WASHINGTON – As the Senate Intelligence Committee probes Russia’s attempts to influence the last U.S. election, Sen. Tom Cotton, R-Ark., told Chuck Todd on “Meet The Press” on Sunday that he felt they would be getting “way, way getting ahead of ourselves” to say a special prosecutor was necessary.
“There’s no allegations of any crime occurring,” said Cotton, a member of the Senate Select Committee on Intelligence. “There’s not even an indication that there’s criminal investigations underway by the FBI as opposed to counter-intelligence investigations.”
“If we get down that road, that’s a decision that Attorney General Sessions can make at the time,” Cotton added.
Cotton previously called for a special prosecutor to investigate the IRS while running for election against former Sen. Mark Pryor in 2014.
Democrats, meanwhile, have called for Sessions to recuse himself from inquiries involving Russia because he was one of the president’s most visible political supporters and campaigners — and is now a political appointee.
Cotton’s view, which echoes the White House’s assessment, puts him at odds with prominent Republican Rep. Darrell Issa, who said Friday that he was open to a special prosecutor investigating Russian interference in the election.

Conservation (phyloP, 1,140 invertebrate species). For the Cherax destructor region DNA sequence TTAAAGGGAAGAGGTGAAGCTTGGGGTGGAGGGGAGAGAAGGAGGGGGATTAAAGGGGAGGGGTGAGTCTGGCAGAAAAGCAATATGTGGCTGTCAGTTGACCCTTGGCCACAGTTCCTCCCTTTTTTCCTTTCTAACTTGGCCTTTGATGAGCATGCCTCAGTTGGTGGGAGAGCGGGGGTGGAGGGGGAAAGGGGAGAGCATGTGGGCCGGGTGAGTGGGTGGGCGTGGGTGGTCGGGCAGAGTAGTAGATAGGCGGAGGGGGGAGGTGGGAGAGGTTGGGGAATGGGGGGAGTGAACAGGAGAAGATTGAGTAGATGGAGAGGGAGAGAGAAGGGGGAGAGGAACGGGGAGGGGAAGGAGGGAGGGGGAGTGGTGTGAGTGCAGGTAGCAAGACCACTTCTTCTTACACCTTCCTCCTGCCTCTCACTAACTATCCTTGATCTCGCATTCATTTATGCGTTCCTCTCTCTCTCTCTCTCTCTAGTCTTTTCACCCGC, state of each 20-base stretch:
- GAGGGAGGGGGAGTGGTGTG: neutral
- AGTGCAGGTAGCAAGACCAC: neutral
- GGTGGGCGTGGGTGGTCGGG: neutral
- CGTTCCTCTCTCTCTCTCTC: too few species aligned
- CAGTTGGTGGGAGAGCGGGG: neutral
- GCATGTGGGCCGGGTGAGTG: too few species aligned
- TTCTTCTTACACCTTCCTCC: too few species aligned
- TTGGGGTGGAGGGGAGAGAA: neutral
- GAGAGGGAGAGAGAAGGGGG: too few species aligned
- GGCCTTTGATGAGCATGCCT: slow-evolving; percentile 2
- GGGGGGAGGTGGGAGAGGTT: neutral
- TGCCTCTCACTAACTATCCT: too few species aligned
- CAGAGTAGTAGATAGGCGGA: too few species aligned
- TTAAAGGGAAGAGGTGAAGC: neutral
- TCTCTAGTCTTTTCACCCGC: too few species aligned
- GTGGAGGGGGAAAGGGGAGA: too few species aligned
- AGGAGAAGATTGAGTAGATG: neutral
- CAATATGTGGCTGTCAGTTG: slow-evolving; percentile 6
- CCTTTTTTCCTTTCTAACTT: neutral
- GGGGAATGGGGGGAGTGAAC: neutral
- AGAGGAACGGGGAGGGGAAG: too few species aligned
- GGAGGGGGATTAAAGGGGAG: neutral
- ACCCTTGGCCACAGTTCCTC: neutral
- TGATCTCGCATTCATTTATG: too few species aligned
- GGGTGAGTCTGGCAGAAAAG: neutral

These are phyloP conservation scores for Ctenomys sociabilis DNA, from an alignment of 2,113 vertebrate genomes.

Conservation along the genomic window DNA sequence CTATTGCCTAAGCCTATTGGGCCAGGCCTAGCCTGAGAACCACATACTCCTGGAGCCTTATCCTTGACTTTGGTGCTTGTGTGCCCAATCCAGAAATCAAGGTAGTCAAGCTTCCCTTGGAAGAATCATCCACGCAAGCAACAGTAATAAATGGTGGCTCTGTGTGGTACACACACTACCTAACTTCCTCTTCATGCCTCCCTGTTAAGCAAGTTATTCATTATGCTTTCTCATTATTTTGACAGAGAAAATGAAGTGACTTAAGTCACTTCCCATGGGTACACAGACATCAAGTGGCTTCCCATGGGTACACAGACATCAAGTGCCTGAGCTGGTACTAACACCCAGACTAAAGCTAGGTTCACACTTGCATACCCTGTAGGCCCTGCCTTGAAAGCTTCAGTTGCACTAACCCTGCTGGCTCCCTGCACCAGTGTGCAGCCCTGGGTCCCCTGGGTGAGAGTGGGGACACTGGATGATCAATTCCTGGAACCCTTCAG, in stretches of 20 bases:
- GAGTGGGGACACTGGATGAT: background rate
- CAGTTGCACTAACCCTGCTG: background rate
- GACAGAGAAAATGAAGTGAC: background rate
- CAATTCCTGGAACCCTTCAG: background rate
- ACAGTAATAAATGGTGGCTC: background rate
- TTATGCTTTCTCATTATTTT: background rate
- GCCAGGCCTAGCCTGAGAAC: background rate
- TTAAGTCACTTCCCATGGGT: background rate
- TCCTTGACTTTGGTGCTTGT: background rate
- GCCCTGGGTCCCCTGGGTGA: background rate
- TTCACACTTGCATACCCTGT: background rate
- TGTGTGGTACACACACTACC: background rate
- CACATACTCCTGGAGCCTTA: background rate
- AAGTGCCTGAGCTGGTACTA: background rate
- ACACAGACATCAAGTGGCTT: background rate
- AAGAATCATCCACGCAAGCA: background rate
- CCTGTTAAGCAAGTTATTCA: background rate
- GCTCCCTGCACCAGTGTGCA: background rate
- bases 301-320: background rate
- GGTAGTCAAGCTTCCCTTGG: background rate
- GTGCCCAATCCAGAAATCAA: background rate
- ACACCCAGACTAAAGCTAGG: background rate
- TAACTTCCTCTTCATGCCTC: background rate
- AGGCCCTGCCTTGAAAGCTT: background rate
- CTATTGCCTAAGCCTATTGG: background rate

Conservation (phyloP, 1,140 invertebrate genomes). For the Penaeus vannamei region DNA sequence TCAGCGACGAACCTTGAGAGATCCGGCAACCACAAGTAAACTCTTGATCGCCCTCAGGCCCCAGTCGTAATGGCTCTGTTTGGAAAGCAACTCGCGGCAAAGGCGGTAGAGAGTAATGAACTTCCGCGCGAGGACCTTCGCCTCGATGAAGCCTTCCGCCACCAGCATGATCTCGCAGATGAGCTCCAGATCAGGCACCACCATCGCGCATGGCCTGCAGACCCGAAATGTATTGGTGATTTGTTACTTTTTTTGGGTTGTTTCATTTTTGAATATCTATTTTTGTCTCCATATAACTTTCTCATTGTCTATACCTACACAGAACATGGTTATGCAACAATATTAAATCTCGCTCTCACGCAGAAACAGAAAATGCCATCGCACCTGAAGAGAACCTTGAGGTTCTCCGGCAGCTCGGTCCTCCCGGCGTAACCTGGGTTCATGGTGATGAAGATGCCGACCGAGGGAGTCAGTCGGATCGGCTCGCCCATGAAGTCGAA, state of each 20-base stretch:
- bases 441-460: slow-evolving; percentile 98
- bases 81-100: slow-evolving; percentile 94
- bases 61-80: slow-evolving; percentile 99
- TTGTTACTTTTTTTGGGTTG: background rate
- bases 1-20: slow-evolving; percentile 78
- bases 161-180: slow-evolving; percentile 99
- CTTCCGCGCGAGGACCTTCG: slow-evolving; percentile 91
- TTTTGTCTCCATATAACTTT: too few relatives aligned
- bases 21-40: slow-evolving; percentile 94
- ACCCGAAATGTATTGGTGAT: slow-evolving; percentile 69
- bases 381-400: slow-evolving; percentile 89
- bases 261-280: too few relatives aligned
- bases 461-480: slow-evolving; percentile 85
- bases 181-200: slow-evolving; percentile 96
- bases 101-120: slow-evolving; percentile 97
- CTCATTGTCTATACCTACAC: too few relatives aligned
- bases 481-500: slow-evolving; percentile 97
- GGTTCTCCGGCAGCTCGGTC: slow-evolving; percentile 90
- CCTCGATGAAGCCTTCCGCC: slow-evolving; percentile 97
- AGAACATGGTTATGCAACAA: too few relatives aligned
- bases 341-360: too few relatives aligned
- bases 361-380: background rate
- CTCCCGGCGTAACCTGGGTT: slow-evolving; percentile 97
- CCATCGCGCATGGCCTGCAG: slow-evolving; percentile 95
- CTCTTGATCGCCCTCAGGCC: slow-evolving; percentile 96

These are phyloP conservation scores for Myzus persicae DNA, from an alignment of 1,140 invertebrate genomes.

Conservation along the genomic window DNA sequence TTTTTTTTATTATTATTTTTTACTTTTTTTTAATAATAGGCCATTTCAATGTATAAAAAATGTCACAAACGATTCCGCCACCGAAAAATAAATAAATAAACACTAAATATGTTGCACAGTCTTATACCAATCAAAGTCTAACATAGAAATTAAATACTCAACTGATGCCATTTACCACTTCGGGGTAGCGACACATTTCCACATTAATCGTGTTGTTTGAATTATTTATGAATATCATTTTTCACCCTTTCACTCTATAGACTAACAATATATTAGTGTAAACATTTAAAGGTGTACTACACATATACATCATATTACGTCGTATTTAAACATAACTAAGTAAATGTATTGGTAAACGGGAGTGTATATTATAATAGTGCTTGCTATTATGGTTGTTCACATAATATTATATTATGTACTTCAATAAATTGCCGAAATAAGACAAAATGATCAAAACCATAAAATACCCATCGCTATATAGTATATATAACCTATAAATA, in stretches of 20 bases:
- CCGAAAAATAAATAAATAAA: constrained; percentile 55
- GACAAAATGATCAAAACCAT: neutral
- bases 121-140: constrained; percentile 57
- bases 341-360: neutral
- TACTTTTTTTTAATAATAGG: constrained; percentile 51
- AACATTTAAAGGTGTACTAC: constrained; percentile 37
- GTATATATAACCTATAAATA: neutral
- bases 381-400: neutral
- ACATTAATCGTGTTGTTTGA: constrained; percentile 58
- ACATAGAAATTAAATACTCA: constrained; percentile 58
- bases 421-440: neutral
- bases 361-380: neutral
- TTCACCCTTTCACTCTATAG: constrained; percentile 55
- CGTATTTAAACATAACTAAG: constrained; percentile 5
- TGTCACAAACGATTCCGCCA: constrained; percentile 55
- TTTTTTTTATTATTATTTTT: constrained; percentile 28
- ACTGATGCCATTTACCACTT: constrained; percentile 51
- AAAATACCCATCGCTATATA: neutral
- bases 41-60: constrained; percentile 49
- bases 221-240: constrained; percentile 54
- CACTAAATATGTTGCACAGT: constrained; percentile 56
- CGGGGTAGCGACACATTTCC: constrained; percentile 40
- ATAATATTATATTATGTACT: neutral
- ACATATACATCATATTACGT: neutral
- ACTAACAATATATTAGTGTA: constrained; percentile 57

“You’re right that you cannot have somebody, a friend of mine, Jeff Sessions who was on the campaign and who is an appointee,” Issa, a Trump supporter, told HBO’s Bill Maher. “You’re going to need to use the special prosecutor’s statute and office.”
On Feb. 17th, before Congress left for a brief recess, FBI Director James Comey met with senators for a closed-door meeting. Cotton acknowledged on “Meet the Press” that this meeting was about issues related to Russia.
“We had a long, hours-long hearing on the intelligence committee. It was on these very topics,” Cotton told Todd.
“Every time we meet, I call it a…